“You asked me once, what was in Room 101. I told you that you knew the answer already. Everyone knows it. The thing that is in Room 101 is the worst thing in the world.” —Nineteen Eighty-Four
Anyone familiar with George Orwell’s classic dystopian novel remembers Room 101 – the torture chamber in which a prisoner’s worst nightmare becomes his or her method of punishment. When Krystle Lilliestierna at Paper Fort Studio invited me to write a guest post about fear, I started a list: scorpions, cobras, scorpion/cobra hybrids, accidentally buying a blood diamond, etc., but those fears were hardly Room 101-worthy. It speaks to the depth of my worst fear that I have difficulty even writing it down:
I am afraid of barf.
I was surprised to learn emetophobia is fairly common. Not many people enjoy throwing up, but imagine spending a good part of your life avoiding it. Adding insult to injury, people think puking is hilarious, and once alerted to my weakness, they can’t wait to tell me all their barf-tastic stories.
I would rather French kiss a tarantula while wearing a meat suit in a shark tank than throw up or be near someone else who is. I’ve even been known to freak out when people say the “V” word. To illustrate how this phobia manifests itself in my daily life, here is a sampling of strategies I employ to create a barf-free environment.
Be proactive. To avoid the unique embarrassment of being tackled by an air marshal, get an aisle seat whenever possible. That way, if someone next to you gets airsick, you can freak out and run down the aisle with ease. If the flight attendants try giving you a hard time, tell them you have Ebola. That should work.
Be prepared. Always travel with anti-nausea wristbands, prescription anti-emetics, Dramamine and Xanax.
Be vigilant. When eating out, I’ve been known to feel the temperature of the butter or cream on the table, and if they’re not adequately chilled, request fresh replacements.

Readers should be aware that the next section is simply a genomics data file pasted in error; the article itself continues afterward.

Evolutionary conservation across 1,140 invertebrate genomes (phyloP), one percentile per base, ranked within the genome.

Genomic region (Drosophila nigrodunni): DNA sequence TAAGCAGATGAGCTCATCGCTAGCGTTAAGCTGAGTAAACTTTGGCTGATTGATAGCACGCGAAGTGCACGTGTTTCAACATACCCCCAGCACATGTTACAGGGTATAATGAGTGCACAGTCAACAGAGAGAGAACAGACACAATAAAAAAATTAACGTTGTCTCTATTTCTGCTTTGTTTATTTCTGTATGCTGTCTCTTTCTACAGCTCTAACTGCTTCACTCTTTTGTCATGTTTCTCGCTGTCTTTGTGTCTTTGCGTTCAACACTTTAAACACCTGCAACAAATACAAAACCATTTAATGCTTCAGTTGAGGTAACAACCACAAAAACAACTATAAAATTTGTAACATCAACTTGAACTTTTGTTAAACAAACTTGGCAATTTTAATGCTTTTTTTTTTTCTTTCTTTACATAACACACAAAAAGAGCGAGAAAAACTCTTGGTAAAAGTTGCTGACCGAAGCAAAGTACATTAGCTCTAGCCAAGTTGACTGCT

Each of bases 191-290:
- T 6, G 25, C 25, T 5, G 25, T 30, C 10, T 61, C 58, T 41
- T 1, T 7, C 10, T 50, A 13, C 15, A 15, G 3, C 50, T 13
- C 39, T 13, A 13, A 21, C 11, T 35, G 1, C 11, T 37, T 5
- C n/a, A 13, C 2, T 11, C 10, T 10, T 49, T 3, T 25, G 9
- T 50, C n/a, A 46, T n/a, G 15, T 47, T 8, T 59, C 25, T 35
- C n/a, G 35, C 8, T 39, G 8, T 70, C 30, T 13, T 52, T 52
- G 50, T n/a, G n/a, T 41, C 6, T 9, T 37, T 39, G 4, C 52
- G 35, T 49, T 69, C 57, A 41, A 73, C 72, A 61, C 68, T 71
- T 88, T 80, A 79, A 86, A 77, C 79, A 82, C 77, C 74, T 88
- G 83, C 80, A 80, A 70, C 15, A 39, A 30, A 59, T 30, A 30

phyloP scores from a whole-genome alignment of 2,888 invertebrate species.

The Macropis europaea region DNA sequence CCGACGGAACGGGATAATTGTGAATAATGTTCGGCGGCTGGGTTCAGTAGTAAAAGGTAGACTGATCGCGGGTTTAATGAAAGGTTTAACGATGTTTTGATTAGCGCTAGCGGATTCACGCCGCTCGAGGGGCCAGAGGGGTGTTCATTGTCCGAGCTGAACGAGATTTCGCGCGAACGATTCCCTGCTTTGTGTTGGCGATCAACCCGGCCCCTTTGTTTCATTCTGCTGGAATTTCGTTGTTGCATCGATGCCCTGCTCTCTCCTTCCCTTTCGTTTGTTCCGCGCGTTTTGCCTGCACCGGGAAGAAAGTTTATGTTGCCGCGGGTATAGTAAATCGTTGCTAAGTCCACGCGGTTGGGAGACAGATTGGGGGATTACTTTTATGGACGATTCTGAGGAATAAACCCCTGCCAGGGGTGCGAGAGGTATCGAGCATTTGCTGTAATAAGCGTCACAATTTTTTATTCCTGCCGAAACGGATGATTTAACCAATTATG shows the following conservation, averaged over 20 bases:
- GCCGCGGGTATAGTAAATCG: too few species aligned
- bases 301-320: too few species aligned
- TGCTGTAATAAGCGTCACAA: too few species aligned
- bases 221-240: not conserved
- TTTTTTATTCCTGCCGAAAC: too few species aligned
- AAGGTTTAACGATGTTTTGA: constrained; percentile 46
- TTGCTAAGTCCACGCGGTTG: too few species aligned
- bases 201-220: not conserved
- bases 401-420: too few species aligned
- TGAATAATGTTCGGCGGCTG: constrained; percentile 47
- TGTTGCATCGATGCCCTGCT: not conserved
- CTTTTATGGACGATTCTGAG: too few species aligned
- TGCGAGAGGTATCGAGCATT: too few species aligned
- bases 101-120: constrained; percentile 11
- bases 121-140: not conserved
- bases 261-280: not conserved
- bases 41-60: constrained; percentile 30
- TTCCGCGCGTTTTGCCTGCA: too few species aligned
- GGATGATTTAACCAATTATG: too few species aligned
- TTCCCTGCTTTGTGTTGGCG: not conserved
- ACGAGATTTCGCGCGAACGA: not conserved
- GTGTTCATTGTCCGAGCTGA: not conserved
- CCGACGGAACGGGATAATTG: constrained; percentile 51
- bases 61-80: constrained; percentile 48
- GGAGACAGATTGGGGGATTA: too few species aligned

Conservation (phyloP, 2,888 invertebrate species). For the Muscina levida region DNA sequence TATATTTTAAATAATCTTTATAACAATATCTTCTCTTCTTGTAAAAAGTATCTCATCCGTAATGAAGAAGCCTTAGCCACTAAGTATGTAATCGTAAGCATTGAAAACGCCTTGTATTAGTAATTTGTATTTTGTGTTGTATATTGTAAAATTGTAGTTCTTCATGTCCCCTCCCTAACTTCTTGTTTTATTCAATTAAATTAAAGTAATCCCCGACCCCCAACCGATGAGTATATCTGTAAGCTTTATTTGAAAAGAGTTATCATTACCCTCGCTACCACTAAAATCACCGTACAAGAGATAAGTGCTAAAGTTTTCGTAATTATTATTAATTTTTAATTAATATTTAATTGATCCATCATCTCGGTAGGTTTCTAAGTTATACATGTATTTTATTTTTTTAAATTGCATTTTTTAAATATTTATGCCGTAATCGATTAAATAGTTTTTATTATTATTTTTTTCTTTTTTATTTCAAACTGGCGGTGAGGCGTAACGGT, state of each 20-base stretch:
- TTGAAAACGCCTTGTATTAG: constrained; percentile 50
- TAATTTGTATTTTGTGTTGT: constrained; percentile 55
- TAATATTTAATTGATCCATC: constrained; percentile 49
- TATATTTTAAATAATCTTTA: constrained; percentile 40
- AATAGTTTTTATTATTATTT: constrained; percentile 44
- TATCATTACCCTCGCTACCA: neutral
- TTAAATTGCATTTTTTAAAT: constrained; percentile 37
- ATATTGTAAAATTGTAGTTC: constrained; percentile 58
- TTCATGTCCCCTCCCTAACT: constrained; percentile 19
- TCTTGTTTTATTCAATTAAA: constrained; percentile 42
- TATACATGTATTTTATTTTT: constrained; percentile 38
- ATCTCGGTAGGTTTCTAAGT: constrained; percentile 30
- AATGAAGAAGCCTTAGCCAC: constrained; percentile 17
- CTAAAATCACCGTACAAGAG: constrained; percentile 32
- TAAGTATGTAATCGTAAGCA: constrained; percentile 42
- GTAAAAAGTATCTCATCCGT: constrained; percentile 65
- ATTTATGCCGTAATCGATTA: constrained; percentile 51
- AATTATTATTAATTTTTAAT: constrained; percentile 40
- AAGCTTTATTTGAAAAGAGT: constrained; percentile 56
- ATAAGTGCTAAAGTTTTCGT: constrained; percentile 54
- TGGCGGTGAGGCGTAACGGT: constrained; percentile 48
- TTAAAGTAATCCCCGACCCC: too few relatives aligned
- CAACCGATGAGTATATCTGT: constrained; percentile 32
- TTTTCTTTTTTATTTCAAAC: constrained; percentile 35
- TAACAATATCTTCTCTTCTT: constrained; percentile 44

Avoid drunks. If you have a problem with the idea of being left in the gutter, don’t count on me to be your designated driver. I will dump your drunk ass on the side of the road, drive home and sleep like a baby. Guilt does not factor into this equation.
Plan well in advance. If my husband says he’s feeling queasy, I pack a bag and put it by the front door with my keys and a blanket just in case. If he ends up getting sick, I sleep outside in the truck. In retrospect, this might explain why he says I’m not a nurturer.
The first step is admitting you have a problem. I choose to believe that drinking alcohol protects me from raw egg cooties, so I do tequila shots whenever I bake. I realize this strategy is flawed, but there’s little point in baking if you can’t lick the beaters. Plus, I enjoy the buzz.
Always get it in writing. I’ve been known to make overnight guests promise not to throw up in my house.
An ounce of prevention is worth a gallon of hand sanitizer. If I had to choose the one strategy with the biggest payoff for a barf-free lifestyle, it would be my decision not to have children.
Don’t be stupid. Avoid roller coasters, raw chicken, small planes, deep sea fishing, unrefrigerated dairy products, spinning in circles, Royal Caribbean Cruise Lines and children’s birthday parties.
Acknowledging my phobia is strangely liberating. When people discover this part of me, my other quirks seem a little less glaring. Sure, I have hermit-like tendencies and an inability to eat tomato soup without a grilled cheese sandwich, but that’s nothing compared with the decontamination process I undergo after a visit with my nephews.
Unlike Orwell’s fictional version, my Room 101 is all too real. One look at my nauseated husband crawling to the kitchen for a glass of ginger ale while I shiver peacefully in the driveway should be enough to convince you of that. Now, will somebody please get that poor man a cool compress and some saltines? I hear his wife’s a real asshole.
“You must try harder. It is not easy to become sane.” —Nineteen Eighty-Four